Naeblys/SHUTTERSTOCK
Naeblys/SHUTTERSTOCK

Aligning Science Across Parkinson’s, a new research initiative funded by Google co-founder Sergey Brin, has announced its first round of research grants, a sizable $161 million. The grants went to 21 research teams studying the neurodegenerative disease at 60 institutions in the United States and 10 other countries.

The organization, backed by the Sergey Brin Family Foundation—and Brin’s estimated $65 billion fortune—was dreamed up and launched in just the last couple of years. It is Brin’s most recent move to advance the study of Parkinson’s and the development of potential new treatments. Its formation followed what was already more than a decade of substantial Parkinson’s grantmaking from the tech industry titan.

As is the case with many wealthy donors who give big to advance research on a particular disease, for Brin, this cause is highly personal. In 2008, he announced that he carried a gene that elevated his risk of developing Parkinson’s, which also affected his mother and another relative. Since that time, Brin and then-wife Anne Wojcicki (the couple split in 2015), co-founder and CEO of 23andMe, became major contributors to the Michael J. Fox Foundation for Parkinson’s Research.

Aligning Science Across Parkinson’s (ASAP) is interesting, not just because of the substantial dollars to which it potentially has access, but for a grantmaking approach that seeks to understand the entire scientific lifecycle—not just the fundamental science and biology, but also translating that basic science into real-world therapeutics.

A key goal for the organization is the promotion of collaboration across sectors and scientific disciplines, such as biology and data science, but also to better align the needs of the academic research world and needs of industry seeking to further develop potential therapies. This means, in part, support for shareable data resources and tools that can help the entire field advance, and to fund the development of emerging ideas to produce research projects that can compete for the far larger pool of government funding from sources like the NIH in the U.S. and similar funders in other countries.

Leading ASAP is molecular biologist and Nobel Prize winner Randy Schekman, who serves as scientific director, and Ekemini Riley, as managing director. Riley, a molecular biologist who has a background in cancer research, was a director at the Milken Center for Strategic Philanthropy, where she led the planning and development of ASAP before taking on the initiative’s executive role.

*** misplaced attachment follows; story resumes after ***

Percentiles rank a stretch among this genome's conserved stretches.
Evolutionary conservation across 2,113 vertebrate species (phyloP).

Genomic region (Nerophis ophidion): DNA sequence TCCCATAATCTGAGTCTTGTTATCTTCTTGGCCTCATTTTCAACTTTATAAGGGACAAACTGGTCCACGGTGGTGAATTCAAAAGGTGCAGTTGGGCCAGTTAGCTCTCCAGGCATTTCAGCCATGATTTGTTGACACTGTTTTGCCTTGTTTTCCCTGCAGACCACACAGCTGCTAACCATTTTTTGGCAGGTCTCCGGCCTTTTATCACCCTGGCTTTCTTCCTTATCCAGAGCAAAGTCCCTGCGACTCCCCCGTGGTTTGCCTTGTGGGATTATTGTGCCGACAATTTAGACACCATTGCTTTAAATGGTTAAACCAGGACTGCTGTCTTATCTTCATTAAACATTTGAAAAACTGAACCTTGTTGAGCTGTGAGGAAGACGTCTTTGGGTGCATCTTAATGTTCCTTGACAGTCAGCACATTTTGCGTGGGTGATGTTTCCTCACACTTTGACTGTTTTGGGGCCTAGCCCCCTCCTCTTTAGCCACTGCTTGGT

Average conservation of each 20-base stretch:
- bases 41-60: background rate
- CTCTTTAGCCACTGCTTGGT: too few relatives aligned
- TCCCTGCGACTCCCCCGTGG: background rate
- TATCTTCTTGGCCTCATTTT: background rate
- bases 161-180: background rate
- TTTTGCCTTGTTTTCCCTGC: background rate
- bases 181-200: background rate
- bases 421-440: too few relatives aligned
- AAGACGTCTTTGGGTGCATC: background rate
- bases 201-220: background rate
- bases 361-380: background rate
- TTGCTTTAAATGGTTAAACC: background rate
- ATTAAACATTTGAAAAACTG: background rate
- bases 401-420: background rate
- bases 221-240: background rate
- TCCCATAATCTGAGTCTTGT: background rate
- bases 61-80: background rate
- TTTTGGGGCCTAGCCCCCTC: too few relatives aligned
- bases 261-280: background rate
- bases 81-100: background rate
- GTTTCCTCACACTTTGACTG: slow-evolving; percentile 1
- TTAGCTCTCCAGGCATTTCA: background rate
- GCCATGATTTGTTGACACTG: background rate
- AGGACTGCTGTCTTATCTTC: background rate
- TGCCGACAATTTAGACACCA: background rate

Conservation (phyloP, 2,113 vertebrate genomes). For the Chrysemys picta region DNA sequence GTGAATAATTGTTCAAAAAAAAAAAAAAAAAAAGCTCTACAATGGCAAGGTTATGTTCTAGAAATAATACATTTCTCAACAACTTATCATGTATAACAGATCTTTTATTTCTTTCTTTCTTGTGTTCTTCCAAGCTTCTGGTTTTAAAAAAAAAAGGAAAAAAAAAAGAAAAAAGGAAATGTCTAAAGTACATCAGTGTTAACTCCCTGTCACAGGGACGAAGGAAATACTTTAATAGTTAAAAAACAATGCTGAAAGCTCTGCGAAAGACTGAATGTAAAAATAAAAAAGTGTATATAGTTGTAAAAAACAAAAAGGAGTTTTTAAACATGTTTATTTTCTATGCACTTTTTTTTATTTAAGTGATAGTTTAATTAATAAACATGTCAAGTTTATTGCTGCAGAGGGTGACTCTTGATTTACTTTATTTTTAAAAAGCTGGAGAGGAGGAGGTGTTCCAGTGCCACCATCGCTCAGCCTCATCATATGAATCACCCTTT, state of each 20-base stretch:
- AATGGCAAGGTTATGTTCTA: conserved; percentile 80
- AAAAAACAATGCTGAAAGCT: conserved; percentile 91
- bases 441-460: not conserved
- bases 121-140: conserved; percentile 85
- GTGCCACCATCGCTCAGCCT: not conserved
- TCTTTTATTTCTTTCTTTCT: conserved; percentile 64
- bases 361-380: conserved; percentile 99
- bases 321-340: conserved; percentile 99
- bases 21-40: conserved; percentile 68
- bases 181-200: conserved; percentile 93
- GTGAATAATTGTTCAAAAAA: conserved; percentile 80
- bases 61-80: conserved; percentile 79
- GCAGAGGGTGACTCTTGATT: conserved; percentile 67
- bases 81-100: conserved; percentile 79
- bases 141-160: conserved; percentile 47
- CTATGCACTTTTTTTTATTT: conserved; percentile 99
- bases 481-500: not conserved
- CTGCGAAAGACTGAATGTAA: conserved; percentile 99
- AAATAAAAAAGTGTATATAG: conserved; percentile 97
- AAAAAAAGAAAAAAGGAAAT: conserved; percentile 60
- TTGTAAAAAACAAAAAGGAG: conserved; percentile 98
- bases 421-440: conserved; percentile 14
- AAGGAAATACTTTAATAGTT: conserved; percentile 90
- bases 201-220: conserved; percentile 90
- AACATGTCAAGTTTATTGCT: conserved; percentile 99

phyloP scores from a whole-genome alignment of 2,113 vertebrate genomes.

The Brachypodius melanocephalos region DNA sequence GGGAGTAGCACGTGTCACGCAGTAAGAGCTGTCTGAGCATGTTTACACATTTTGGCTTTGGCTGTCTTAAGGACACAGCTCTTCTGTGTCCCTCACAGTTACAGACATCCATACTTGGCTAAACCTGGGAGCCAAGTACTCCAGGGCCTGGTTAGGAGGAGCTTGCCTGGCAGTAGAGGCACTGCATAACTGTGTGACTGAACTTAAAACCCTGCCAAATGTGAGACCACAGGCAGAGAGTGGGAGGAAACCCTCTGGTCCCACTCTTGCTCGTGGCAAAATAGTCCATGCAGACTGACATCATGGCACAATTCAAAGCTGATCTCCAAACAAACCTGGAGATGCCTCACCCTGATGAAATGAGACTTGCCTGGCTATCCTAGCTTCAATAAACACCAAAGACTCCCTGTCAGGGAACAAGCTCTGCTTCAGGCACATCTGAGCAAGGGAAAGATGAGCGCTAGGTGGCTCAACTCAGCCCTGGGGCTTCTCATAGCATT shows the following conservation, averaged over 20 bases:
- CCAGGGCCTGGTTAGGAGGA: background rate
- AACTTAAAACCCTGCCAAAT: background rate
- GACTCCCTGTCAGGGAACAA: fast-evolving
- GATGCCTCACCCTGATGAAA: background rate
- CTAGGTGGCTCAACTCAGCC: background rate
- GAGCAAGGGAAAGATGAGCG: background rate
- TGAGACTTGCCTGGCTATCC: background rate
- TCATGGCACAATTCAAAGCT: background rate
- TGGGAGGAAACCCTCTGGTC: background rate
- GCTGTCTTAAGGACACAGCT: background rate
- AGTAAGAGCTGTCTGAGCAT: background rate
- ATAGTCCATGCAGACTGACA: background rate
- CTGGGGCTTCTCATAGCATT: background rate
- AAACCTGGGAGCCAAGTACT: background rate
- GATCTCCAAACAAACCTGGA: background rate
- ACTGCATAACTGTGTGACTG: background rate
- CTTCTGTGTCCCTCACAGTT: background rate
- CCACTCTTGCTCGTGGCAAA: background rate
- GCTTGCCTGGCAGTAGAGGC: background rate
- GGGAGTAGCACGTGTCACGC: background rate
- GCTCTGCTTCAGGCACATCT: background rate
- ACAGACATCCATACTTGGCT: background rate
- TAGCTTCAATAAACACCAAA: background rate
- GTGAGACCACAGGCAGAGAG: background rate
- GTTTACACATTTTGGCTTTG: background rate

“One of our goals is to bring Parkinson’s funders together to collaborate—like investigators, funders don’t always collaborate,” Riley said. “We want to figure out where the white space is to see where philanthropy can bring about ideas and a new way of doing things.”

ASAP’s greatest value with respect to accelerating the development of effective therapies could be in this idea of serving as a kind of objective broker that can understand the entire process of the science, from basic research to approved treatments. “You need someone who can take on the job of figuring out the whole landscape,” Riley said. “Ultimately, you want translations of the science into cures, someone who can find out what the pharmaceutical industry needs and feed that back into the scientific system. The whole chain needs to be aligned.”

ASAP partners closely with the Michael J. Fox Foundation for Parkinson’s Research, the largest private funder of research into the disease, which also administers ASAP’s grants. ASAP has no set budget, so grants may vary from year to year. But Brin’s substantial fortune and strong personal motivation suggest that the organization will be able to fund as much work as it deems important.

The recently announced first round of 21 grants out of ASAP funded work on Parkinson’s-associated genetics and neuro-immune interactions, with 96 lead investigators receiving awards.

As mentioned, ASAP was incubated at the Milken Foundation’s Center for Strategic Philanthropy, which helps individual philanthropists and foundations to develop their giving strategies. Planners considered the entire picture of Parkinson’s investigation, including multiple research directions going on in labs around the world—and the scientific gaps between them.

“We try to understand the state of the science and the state of the system,” said Melissa Stevens, executive director of the Center for Strategic Philanthropy. “When we’re landscaping the field, we look at these areas from 360 degrees—[asking] not just ‘what do the academic researchers say,’ but ‘what does the industry need, and where is the government funding going?’” Through those questions, she said, they can better judge where philanthropy can be complementary.

During ASAP’s two-year incubation phase, planners assessed the state of the science and the disease models, but also factors like the global pool and pipeline of the investigators themselves, the nature and accessibility of the research data, levels of patient engagement in the research, and clinical trials. Those considerations informed the design of ASAP.

This impulse toward global coordination is not a common model for funding organizations, but with so many health issues requiring a nuanced understanding of still-mysterious biological processes, perhaps it should be.

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